We're finally ready to craft our first C# code!
The next few lessons will use a command line tool called a REPL. This stands for READ - EVALUATE - PRINT - LOOP. It works as follows:
- We type in a line of code and hit enter. The REPL reads this code.
- The REPL then evaluates the code, figuring out what it does.
- Next it prints the result of running this code.
- Finally, it loops back to step 1 so we can enter more code.
Since we've installed
dotnet-script, we have a C# REPL available right in the terminal!
Accessing the REPL
We can launch the REPL by opening our Terminal application (on a Mac machine) or our GitBash application (on Windows), entering the following command, then hitting Enter:
Regardless of operating system, we should be met with the following:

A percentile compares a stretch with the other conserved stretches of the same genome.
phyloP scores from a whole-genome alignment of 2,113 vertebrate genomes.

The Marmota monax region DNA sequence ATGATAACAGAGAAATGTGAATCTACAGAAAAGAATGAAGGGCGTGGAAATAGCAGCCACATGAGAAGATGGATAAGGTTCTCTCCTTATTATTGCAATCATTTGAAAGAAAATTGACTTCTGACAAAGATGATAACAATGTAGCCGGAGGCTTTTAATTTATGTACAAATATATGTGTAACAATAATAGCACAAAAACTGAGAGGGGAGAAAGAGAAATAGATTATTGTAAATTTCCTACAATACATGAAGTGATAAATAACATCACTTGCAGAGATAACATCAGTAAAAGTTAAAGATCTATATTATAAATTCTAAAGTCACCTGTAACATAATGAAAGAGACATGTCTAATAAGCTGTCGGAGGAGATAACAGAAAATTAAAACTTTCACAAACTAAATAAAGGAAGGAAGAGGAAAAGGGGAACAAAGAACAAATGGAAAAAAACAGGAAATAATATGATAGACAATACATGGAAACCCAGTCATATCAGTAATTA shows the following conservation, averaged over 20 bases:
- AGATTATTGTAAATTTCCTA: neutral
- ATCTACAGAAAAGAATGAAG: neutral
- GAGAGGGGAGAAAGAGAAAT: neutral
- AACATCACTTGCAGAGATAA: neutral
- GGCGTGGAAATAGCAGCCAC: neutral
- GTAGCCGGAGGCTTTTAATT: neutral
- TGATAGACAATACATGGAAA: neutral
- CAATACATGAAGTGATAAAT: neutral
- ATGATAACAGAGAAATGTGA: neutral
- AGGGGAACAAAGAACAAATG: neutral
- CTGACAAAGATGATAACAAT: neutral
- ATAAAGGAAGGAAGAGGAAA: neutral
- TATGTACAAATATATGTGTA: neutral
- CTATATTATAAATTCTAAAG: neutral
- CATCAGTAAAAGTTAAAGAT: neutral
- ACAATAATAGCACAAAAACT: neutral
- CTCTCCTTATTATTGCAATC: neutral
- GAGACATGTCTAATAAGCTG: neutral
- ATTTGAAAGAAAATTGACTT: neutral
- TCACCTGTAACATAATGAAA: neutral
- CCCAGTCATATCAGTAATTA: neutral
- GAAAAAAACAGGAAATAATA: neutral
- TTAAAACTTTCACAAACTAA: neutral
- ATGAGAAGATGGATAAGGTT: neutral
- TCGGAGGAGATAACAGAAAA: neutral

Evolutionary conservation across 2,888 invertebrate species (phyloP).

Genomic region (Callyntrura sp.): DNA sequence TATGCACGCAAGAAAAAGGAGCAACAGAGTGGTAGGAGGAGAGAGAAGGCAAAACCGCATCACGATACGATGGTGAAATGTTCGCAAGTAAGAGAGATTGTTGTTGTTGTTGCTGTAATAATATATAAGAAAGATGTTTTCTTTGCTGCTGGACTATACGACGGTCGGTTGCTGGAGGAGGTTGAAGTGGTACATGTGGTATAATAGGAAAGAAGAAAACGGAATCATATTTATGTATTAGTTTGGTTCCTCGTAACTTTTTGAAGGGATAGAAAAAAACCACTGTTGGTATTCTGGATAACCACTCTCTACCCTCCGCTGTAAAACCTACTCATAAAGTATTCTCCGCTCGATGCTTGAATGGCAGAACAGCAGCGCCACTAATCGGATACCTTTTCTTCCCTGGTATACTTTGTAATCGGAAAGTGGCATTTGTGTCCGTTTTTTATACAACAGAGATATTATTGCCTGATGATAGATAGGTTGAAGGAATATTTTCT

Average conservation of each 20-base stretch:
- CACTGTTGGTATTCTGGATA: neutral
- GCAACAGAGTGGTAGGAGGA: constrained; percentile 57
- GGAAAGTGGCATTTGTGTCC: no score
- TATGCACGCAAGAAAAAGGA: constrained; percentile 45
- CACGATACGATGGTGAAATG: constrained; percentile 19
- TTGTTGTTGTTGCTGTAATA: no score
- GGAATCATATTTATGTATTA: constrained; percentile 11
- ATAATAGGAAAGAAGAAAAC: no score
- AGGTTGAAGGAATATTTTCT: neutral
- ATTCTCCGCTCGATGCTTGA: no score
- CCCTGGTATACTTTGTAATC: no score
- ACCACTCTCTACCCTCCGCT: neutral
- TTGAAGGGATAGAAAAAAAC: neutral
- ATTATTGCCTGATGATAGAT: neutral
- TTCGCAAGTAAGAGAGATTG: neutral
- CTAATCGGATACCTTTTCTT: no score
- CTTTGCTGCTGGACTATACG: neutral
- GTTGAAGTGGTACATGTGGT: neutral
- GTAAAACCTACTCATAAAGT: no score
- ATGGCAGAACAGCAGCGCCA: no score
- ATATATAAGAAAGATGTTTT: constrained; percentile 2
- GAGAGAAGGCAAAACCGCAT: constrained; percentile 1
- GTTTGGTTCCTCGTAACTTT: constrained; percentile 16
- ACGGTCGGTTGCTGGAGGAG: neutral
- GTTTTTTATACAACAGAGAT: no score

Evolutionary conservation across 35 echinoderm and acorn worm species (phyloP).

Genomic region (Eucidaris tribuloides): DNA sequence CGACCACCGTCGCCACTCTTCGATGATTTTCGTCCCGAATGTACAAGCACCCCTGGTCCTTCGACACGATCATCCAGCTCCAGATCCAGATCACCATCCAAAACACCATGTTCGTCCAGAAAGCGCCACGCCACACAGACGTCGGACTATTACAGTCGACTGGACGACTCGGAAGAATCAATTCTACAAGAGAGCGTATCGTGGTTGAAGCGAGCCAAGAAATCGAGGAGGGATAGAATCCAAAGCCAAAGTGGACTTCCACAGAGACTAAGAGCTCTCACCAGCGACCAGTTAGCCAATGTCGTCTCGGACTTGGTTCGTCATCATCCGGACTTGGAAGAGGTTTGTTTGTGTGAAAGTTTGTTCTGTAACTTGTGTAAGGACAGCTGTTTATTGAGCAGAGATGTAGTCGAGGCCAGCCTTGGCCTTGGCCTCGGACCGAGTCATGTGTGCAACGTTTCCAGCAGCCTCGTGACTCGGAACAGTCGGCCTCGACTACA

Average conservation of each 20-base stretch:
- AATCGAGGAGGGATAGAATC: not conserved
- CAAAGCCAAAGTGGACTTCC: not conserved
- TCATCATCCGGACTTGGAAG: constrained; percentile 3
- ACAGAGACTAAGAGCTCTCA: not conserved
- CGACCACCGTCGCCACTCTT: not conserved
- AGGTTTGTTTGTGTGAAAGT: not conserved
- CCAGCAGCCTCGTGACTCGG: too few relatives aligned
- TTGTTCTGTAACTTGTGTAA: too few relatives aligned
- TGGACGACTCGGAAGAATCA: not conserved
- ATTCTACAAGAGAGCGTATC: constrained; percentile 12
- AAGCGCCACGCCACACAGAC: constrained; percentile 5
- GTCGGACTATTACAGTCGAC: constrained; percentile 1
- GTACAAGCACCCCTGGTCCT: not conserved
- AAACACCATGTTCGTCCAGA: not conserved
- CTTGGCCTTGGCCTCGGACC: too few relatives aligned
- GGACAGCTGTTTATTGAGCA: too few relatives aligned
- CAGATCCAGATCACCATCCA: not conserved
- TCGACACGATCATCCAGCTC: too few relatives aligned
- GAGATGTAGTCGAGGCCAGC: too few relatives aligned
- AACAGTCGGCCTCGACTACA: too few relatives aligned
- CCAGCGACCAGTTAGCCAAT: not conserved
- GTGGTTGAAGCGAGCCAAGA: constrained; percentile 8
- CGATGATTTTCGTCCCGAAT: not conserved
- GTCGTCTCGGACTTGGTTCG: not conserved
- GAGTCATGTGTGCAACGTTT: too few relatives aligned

We're now in the REPL! The
> symbol is the command prompt for
dotnet-script, and this is where we'll enter in all of our commands.
Before we run code, notice how the command prompt for
dotnet-script starts with the
> symbol. A command prompt is just that, a symbol that denotes where we can enter in commands. The
> is different from the standard terminal command prompt, which looks like this:
Guest-User@Desktop epicodus_student $
Yours will differ slightly, depending on what OS you are on, what your computer's user name is:
Again, notice the REPL precedes the command prompt with
> instead of
%, like this:
When our curriculum depicts commands meant to be run in the REPL, we'll precede them with
> instead of
%. When you see this, you are not required to type a
>. You will only type the command listed after the
If you see a command preceded with a
%, like you did in Intro and Intermediate JS, that means the command is meant for the standard terminal.
Exiting the REPL
We can exit at any point by pressing
Ctrl + C.
Now that we understand the basics of the C# REPL, let's practice. In the next few lessons, we'll cover how to use strings, variables, numbers and methods with C#.